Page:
Nature Journal, October 07, 2020
I have never been able to identify this little bird to my satisfaction. I think it is a warbler. But, let me tell my story.
In 2006, my family decided to go on a cruise up the east coast. We had never been on a cruise and wanted to know what the hub-bub was about. Nova Scotia was our chosen destination. Being on the Atlantic Ocean on a enormous ship was a novel experience.
After arriving in Nova Scotia we booked a trip on a whale watch. We didn’t see one whale. The boat passengers were not happy. And the whale watch operators made sure to end the trip at their little gift shop on the pier. I don’t think any of us disappointed “didn’t see one whale” watchers bought anything.
As the trip was not my most enjoyable, I spent much of my time on the top deck around the pool. On the deck chair next to me this little bird perched on the chair. It was so friendly toward me. It cheered me right up.
But, I never have been able to identify it. Maybe you can help.
We were far out in the Atlantic Ocean somewhere between the coast of Maine and Nova Scotia. The date was August 22, 2006.
I notice the gray head, white eye ring, orange blush of color along the sides, yellow bar on wings, and the yellow under the tail. Was it on migration or just on a daytrip? (See also bird migration routes.)
My guesses have narrowed it down to a warbler. Because of the white eye ring and blushes of yellow on its sides, I have thought it was a Nashville Warbler or a Virginia’s Warbler. The Virginia’s would be quite a bit out of range. (yellow warbler birds identification photo gallery)
Mystery Bird: Could it be from Europe?
Does anyone has any idea who this little bird who saved my trip for me, is? You would help me solve a old mystery. Old World Warblers on Royal Society for the Protection of Birds (rspb.org)
Birds by Color: Yellow Warblers
Looks like an American Redstart: https://birdsoftheworld.org/bow/species/amered/cur/introduction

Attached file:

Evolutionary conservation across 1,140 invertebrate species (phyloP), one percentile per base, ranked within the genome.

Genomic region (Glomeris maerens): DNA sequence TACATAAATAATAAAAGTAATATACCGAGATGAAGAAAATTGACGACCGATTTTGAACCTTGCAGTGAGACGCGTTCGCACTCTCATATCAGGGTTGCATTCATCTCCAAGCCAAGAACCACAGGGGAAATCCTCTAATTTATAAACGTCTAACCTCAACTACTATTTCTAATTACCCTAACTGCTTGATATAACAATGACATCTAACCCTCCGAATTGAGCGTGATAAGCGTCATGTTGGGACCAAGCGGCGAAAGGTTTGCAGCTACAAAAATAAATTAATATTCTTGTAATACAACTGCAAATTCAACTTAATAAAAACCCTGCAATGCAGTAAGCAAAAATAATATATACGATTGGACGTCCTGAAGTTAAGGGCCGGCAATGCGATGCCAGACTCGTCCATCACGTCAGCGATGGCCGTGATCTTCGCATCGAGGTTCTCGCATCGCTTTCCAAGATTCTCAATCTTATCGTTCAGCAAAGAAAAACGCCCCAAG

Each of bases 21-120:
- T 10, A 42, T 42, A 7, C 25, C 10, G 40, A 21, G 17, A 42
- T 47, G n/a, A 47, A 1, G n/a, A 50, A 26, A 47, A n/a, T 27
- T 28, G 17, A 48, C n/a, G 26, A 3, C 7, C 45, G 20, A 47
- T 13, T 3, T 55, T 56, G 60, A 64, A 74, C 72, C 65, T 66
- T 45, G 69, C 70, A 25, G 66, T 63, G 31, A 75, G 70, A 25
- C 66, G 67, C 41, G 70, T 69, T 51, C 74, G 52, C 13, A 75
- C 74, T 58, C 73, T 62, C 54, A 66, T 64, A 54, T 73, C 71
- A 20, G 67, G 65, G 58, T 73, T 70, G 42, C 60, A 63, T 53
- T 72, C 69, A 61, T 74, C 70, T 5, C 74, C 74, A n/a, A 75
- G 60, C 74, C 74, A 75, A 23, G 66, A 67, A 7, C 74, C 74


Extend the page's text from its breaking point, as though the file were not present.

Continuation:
Hi Brigette – I think you’re right, female Redstart. Thank you.
I’m leaning towards Nashville warbler. They are common enough in that vicinity,and it’s not unusual for a lot of migrants to move over water. It does look close to a first year bird.
Thank you Kirk! I thought it maybe a young bird. I’m going with Nashville Warbler.
Hi I’m new here. I’m really enjoying your blog! My guess is a female American Redstart but I’m on the west coast and have never actually seen one so I probably got it wrong. I hope you figure out what it is! At least it was a cute pretty little bird!
Hi, Sonya! Welcome. Kirk (another reader) thinks it maybe be a Nashville warbler. But, your guess of a female Redstart – I think is pretty darn close. Maybe it is a warbler mashup of Nashville and Redstart (both warblers). Thanks for joining in.
I guess that yellow on the secondaries threw me off. That’s a difficult distinction! Most of the warblers I’ve encountered out here are pretty easy to distinguish so I don’t have a lot of experience with the hard ones!
Thanks, Sonya. If the readers of this blog can’t figure it out, I guess it will remain a mystery.
Sonya – your knowledge has been very helpful. Thank you.
Donna, Enjoyed the read. Me? No help at all with birds, though my Sibley guide to US butterflies remains firmly on the bookshelf, dust gathering.
Hi, Jeff – Thanks for the comments, though. Nice to hear from you. Let’s see what others guess.